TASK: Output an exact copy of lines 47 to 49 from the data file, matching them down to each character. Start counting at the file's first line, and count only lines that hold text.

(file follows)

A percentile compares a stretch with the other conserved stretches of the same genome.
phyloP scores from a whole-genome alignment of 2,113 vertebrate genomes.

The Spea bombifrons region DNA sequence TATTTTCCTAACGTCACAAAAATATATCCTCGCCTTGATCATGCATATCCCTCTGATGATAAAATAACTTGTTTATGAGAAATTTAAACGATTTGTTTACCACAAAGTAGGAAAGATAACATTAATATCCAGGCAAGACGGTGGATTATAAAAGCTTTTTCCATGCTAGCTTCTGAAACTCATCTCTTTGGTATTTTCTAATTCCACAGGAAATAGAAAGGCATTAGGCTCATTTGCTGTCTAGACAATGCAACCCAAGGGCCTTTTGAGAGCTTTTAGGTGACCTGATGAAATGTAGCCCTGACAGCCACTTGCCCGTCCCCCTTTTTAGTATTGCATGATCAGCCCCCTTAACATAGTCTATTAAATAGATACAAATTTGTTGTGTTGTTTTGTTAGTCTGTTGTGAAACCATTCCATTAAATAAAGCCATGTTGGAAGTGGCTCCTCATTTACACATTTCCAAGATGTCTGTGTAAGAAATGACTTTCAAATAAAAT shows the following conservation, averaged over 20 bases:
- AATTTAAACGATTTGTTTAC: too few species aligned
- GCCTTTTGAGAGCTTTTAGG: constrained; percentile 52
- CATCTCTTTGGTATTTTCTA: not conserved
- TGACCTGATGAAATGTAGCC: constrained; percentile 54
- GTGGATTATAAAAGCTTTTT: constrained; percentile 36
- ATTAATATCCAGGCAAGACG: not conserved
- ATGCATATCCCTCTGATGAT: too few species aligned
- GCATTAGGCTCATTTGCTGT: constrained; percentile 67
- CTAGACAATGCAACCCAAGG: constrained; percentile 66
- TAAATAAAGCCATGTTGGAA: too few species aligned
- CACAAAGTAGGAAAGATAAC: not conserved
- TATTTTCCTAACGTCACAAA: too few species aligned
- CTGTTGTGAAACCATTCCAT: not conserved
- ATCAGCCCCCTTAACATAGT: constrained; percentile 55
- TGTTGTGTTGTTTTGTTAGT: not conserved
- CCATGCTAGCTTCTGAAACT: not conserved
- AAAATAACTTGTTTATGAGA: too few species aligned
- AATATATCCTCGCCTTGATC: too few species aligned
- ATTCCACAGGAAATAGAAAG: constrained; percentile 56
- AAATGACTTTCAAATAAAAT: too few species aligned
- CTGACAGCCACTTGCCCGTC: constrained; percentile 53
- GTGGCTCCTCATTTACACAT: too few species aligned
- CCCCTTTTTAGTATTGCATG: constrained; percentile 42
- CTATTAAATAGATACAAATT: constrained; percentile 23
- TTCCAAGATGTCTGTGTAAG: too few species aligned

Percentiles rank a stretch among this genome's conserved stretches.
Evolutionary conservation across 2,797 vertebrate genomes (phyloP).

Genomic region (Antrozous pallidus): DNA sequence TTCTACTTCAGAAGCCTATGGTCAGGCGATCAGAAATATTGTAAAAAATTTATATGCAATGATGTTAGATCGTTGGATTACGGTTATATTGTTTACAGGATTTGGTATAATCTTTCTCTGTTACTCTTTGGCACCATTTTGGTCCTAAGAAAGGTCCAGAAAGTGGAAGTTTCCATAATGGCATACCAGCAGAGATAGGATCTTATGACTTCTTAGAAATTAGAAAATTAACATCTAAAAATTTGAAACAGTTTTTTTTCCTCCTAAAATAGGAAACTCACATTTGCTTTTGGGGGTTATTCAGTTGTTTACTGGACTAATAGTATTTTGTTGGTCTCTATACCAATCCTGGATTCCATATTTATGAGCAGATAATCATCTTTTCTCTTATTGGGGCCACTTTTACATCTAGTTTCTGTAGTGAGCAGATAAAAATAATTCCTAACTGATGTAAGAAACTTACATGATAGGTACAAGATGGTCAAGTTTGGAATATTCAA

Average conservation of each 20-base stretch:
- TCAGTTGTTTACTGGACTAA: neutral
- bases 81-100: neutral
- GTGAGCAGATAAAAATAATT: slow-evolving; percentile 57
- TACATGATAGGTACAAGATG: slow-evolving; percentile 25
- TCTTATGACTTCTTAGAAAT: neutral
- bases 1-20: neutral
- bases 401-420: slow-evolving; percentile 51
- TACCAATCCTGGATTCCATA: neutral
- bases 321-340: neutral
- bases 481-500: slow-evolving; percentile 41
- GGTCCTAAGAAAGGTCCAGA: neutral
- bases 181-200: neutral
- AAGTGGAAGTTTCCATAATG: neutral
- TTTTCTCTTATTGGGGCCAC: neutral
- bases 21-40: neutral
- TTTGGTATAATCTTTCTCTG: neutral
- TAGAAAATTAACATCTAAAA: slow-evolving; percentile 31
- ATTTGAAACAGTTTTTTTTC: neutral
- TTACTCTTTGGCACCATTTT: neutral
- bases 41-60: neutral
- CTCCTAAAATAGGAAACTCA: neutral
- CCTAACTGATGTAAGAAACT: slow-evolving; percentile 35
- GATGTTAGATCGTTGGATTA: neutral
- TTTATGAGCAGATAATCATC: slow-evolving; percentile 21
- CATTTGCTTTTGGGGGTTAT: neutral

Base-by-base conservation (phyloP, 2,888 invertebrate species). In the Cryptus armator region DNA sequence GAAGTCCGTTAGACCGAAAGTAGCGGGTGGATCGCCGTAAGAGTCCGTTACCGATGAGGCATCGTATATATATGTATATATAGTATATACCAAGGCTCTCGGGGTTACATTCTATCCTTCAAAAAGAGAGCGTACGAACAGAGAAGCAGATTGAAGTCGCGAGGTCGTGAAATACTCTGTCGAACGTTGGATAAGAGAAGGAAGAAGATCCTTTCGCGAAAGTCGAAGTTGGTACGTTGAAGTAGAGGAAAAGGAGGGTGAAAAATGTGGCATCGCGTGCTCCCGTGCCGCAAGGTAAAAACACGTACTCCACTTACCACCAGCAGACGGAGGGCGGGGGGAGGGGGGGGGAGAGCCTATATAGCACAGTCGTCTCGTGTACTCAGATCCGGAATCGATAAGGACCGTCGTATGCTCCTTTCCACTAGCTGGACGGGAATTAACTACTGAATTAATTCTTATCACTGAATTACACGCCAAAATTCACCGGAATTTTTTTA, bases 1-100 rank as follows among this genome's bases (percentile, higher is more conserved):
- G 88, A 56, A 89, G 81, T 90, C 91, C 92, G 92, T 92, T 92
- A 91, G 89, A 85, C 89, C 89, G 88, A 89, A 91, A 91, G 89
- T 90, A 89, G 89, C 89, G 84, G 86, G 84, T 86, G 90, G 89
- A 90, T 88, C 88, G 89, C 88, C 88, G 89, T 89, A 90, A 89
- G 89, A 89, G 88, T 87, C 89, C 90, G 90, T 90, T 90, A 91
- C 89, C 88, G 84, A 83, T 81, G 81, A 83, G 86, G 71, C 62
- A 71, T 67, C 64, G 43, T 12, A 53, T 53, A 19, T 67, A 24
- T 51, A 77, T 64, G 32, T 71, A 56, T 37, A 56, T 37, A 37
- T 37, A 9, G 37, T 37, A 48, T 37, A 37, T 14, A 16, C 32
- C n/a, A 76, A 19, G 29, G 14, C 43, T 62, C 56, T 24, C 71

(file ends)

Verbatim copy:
- bases 21-40: neutral
- TTTGGTATAATCTTTCTCTG: neutral
- TAGAAAATTAACATCTAAAA: slow-evolving; percentile 31